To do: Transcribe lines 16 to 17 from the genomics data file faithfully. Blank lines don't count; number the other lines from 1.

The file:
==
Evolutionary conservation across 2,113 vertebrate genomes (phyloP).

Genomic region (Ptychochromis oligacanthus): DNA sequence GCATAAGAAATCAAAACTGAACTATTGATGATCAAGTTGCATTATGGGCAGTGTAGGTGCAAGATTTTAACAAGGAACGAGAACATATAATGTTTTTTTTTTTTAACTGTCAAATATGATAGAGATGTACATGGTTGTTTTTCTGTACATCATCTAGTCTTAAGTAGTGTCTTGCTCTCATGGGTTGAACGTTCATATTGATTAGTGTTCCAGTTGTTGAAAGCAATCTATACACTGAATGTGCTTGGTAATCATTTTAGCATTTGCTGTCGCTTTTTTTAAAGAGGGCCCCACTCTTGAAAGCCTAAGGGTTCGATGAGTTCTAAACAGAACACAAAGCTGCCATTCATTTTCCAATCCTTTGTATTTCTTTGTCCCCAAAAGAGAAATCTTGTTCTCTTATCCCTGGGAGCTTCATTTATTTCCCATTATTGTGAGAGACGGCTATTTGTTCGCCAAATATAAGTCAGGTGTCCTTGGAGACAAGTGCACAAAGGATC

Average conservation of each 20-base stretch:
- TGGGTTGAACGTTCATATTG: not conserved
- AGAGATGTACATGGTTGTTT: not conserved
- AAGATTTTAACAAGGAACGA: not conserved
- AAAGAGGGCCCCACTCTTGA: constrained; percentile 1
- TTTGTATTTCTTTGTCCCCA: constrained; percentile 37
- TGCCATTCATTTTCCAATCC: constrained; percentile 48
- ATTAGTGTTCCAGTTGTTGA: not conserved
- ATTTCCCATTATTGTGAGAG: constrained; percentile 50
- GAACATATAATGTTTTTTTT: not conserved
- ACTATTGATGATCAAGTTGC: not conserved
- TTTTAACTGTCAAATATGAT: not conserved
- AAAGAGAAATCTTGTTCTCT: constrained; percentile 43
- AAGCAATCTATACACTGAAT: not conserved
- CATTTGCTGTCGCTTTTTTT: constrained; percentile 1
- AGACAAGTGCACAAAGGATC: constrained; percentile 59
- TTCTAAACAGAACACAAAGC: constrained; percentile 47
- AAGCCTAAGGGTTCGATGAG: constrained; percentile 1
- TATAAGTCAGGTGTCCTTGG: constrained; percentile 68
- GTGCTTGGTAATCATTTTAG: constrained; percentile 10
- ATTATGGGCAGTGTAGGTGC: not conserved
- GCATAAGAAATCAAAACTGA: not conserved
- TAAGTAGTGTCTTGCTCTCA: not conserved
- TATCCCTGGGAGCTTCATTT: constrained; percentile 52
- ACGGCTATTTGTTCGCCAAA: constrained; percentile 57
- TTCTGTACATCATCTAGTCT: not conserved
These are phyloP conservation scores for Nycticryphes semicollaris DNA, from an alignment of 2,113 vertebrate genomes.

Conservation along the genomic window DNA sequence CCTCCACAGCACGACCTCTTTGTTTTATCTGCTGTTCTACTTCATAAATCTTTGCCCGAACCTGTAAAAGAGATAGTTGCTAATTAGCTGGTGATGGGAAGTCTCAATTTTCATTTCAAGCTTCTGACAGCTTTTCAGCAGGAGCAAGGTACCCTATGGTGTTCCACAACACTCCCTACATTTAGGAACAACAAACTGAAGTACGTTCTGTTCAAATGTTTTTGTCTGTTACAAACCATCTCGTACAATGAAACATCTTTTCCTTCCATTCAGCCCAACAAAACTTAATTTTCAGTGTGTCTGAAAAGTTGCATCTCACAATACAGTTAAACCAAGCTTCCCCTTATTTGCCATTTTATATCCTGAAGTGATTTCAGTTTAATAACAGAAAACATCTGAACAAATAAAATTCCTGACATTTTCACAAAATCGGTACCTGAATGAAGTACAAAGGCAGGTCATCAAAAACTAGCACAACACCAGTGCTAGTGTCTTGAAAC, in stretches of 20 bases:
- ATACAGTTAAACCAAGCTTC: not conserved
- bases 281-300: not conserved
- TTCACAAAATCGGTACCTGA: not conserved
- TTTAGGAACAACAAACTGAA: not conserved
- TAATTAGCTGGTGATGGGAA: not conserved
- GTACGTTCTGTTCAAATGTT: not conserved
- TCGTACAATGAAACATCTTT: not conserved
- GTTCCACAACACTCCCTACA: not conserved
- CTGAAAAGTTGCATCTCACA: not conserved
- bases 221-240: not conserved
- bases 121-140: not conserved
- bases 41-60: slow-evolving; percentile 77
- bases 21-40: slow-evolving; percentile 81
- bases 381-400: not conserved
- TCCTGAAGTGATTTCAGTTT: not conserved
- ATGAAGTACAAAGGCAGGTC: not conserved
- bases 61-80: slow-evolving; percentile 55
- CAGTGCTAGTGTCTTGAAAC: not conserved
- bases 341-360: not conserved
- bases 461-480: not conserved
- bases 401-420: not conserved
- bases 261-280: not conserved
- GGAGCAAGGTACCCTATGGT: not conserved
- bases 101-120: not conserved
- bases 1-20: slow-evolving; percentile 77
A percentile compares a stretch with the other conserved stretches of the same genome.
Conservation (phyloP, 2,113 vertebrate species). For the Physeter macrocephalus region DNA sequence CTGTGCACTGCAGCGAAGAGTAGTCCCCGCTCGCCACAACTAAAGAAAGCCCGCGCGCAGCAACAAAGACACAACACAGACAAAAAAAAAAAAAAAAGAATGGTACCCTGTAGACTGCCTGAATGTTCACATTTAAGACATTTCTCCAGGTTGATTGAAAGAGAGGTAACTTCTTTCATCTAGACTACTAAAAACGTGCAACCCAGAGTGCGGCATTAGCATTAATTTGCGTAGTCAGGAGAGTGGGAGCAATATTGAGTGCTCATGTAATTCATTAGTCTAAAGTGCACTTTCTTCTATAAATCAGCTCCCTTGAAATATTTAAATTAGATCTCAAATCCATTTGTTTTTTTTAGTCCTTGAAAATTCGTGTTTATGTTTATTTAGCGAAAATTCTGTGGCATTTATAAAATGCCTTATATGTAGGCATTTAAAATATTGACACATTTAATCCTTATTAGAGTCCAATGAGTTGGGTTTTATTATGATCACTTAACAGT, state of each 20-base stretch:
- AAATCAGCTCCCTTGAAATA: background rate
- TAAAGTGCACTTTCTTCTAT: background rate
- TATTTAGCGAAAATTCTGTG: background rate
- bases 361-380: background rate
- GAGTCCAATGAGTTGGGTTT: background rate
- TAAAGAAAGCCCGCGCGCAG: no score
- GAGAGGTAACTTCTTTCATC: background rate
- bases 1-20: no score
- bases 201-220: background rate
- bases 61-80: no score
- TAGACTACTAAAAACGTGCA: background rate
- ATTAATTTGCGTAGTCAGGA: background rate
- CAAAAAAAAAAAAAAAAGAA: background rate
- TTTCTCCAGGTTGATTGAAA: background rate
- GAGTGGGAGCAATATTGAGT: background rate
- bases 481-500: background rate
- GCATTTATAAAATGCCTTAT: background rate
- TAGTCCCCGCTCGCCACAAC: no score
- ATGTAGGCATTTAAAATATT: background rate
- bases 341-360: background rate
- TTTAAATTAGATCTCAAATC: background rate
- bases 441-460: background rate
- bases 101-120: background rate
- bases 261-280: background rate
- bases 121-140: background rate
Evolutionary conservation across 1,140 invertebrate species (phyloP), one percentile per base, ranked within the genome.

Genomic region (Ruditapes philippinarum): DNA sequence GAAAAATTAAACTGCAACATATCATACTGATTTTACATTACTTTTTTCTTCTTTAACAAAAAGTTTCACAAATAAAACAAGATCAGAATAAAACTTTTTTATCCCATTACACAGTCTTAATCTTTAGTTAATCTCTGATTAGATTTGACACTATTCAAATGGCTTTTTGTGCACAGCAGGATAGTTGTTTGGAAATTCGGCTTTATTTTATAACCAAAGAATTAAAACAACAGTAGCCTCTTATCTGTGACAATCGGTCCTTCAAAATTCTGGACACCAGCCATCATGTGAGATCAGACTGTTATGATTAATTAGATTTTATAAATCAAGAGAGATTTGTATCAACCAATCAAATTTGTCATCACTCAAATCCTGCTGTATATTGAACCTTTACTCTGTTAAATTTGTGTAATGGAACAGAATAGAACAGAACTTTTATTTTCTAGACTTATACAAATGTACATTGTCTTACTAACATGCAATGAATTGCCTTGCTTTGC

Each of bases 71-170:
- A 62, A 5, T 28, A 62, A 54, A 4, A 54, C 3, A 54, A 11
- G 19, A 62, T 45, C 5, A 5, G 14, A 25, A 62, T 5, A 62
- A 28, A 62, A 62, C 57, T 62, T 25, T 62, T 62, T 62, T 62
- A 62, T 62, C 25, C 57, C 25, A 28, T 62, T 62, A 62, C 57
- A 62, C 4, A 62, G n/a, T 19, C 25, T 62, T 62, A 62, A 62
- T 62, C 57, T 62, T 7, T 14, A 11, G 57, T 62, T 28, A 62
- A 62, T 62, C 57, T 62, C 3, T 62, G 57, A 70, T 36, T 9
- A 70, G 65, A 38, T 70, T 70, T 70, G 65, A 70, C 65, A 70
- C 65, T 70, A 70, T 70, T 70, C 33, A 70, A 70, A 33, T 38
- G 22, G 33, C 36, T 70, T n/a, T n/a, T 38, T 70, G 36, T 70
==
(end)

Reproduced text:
- AAGCAATCTATACACTGAAT: not conserved
- CATTTGCTGTCGCTTTTTTT: constrained; percentile 1